New Dark Age

Technology and the End of the Future

Bridle is a writer and artist known for clever installations, including Drone Shadow, in which he painted the outline of a drone on the ground to draw attention to extrajudicial killings made possible by drones; and Autonomous Trap, a performance in which a self-driving car is trapped in a salt circle, in a kind of modern-day witchcraft. In New Dark Age, he takes that astute and critical eye and breaks down the many ways in which technology, including the internet—once heralded as the key to truly knowing the world—have in fact brought about an era of misinformation, conspiracy theories, and post-factual politics: in short, a new dark age. Bridle has an uncanny ability to detail the dangers lurking in a technocratic system trying very hard to keep them hidden, but remains wisely reluctant to prescribe easy solutions. A compelling and appropriately gloomy read.

Reading notes


In his tour of the ills of present technology, Bridle spends a great deal of time unpacking computation—how it works and what it’s done to our understanding of the world. About Wikipedia, he writes:

At the last survey, bots counted for seventeen of the top twenty most prolific editors and collectively make about 16 percent of all edits to the encyclopaedia project: a concrete and measureable contribution to the knowledge production by code itself.…

The danger of this emphasis on coproduction of physical and cultural space by computation is that it in turn occludes the vast inequalities of power that it both relies upon and reproduces. Computation does not merely augment, frame, and shape culture; by operating beneath our everyday, casual awareness of it, it actually becomes culture.

Bridle, New Dark Age, page 39

Another way of thinking about this: computers (and bots and the systems they create) have become a kind of invisible strata upon which we build our awareness of the world. We can’t see them or interrogate them, so they become like the air, a thing to be taken for granted, to be accepted. What happens to our knowledge of the world when that strata is uneven or false?

Google set out to index all human knowledge and became the source and arbiter of that knowledge: it became what people actually think. Facebook set out to map the connections between people—the social graph—and became the platform for those connections, irrevocably reshaping societal relationships. Like an air control system mistaking a flock of birds for a fleet of bombers, software is unable to distinguish between its model of the world and reality—and, once conditioned, neither are we.

Bridle, New Dark Age, page 39

The more I think about this phenomenan, the more I come back to the way that technology (and the internet, in particular) make the world illegible: in a system which contains not only all human knowledge, but nearly all anti-human knowledge—every conspiracy theory, every lie, every bit of subterfuge and misdirection—the world becomes a thing unreadable, indecipherable, unknowable. No amount of literacy can counter a system colonized by bots and sociopaths intent on undermining truth itself. At some point, you just have to look away.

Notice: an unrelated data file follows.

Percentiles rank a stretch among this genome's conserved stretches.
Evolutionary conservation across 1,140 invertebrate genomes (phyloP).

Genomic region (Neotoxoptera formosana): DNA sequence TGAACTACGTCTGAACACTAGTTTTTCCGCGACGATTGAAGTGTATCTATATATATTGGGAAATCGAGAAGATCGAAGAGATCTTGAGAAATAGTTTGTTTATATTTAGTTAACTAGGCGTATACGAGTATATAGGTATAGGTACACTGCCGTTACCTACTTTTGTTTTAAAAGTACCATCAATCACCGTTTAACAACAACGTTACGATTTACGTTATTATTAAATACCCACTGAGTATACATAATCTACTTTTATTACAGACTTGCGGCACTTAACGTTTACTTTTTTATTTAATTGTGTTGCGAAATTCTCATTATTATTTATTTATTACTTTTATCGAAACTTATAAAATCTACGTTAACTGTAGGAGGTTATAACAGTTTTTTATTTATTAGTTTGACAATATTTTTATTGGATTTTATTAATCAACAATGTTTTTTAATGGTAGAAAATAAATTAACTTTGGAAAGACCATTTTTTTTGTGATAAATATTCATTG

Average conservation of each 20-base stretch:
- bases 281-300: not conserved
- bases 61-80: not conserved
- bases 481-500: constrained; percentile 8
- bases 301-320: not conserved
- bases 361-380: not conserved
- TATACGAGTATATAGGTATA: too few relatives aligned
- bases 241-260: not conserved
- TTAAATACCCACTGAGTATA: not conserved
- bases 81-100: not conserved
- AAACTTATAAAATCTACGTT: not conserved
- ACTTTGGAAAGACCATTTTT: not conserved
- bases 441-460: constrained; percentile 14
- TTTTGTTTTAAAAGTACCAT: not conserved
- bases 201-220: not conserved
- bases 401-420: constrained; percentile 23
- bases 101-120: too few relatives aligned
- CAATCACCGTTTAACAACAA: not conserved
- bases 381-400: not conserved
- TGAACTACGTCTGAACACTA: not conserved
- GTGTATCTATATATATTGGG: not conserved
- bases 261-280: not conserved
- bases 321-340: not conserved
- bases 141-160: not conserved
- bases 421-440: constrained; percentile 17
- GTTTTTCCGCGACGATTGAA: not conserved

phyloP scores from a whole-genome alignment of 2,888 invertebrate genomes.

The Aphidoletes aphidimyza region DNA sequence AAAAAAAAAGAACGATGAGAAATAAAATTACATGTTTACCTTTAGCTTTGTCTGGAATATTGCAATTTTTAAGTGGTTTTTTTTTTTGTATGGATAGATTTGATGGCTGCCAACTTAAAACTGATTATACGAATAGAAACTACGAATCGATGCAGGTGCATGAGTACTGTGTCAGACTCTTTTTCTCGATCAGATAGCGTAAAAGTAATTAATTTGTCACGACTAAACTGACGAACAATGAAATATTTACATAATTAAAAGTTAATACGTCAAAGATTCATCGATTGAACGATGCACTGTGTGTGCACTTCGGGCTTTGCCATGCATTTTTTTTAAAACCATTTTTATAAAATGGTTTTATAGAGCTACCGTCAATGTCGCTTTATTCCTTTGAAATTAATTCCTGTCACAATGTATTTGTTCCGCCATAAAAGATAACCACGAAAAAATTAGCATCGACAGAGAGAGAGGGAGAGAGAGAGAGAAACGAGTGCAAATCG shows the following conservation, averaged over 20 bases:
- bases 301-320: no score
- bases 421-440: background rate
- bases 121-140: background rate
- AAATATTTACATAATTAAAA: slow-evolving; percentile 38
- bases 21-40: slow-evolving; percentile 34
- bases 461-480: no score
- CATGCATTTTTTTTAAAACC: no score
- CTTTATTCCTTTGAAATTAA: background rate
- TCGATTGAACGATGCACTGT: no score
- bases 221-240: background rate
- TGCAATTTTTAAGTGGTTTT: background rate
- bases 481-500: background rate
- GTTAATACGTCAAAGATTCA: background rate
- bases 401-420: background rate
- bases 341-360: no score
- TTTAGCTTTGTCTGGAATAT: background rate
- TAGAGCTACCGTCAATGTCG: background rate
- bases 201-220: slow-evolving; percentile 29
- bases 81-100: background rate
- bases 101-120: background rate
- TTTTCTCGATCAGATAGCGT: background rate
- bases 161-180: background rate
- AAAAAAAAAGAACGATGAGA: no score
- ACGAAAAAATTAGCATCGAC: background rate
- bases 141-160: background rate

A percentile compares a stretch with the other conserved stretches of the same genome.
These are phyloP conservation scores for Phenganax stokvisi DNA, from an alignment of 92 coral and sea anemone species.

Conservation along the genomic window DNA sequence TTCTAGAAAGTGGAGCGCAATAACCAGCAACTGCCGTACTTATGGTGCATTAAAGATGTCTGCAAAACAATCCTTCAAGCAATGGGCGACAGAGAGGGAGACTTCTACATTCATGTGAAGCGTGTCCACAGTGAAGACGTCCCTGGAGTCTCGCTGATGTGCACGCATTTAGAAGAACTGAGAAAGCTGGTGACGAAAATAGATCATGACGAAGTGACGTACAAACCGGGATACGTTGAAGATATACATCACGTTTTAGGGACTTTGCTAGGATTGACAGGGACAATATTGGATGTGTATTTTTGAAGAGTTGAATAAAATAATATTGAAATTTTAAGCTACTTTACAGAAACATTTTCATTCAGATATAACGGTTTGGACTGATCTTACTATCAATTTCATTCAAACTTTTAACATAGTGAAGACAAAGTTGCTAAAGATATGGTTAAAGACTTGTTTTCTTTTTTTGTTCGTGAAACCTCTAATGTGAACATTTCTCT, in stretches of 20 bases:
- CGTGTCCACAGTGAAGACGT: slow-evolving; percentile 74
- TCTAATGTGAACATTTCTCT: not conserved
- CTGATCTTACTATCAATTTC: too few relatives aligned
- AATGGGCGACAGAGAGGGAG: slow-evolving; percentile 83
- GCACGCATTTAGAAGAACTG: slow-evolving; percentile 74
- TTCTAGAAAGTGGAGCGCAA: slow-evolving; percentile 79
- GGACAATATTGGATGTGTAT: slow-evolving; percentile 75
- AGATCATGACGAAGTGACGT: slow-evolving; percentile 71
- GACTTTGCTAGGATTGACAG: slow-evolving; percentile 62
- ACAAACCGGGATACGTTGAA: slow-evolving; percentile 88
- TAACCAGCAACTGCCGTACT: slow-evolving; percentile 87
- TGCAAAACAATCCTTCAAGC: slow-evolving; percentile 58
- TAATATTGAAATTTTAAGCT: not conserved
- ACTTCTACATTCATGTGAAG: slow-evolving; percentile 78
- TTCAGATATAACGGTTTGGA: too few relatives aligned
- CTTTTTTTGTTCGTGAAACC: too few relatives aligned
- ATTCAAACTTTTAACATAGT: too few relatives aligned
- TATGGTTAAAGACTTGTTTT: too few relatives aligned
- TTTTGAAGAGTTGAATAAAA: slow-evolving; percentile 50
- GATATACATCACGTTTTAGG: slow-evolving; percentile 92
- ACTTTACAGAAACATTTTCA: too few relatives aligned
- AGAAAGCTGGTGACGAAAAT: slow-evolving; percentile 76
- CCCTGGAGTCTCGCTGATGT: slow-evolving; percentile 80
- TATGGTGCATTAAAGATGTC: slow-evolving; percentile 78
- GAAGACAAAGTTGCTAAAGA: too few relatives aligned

In the conclusion to New Dark Age, Bridle refers to various proposals for marking a site of nuclear waste disposal, such that future generations wouldn’t accidentally stumble into their doom. The proposals run the gamut from sculptures designed to communicate a warning, to cats bred to change color in the presence of radiation, to simply erasing all evidence of a burial site, so it can vanish from history.

Bridle raises another option:

An atomic understanding of information presents, at the last, such a cataclysmic conception of the future that it forces us to insist upon the present as the only domain for action. In contrast and in opposition to nihilistic accounts of original sins and dys/utopian imaginings of the future, one strand of environmental and atomic activism posits the notion of guardianship. Guardianship takes full responsibility for the toxic products of atomic culture, even and especially when they have been created for our ostensible benefit. It is based on principles of doing the least harm in the present and of our responsibility to future generations—but does not presume that we can know or control them. As such, guardianship calls for change, while taking on the responsibility of what we have already created, insisting that deep burial of radioactive materials precludes such possibilities and risks widespread contamination. In this, it aligns itself with a new dark age: a place where the future is radically uncertain and the past irrevocably contested, but where we are still capable of speaking directly to what is in front of us, of thinking clearly and acting with justice.

Bridle, New Dark Age, page 251

In a way, the sculptures and cats and erasures presume that nuclear waste is someone else’s problem—someone who may live hundreds or thousands of years from now—and that we need to do whatever we can to help them address it. While guardianship insists, instead, that the problem is ours—today—and that we abdicate our responsibility when we project it into the future. It may be that both presumptions are correct, but we can only do something about one of them.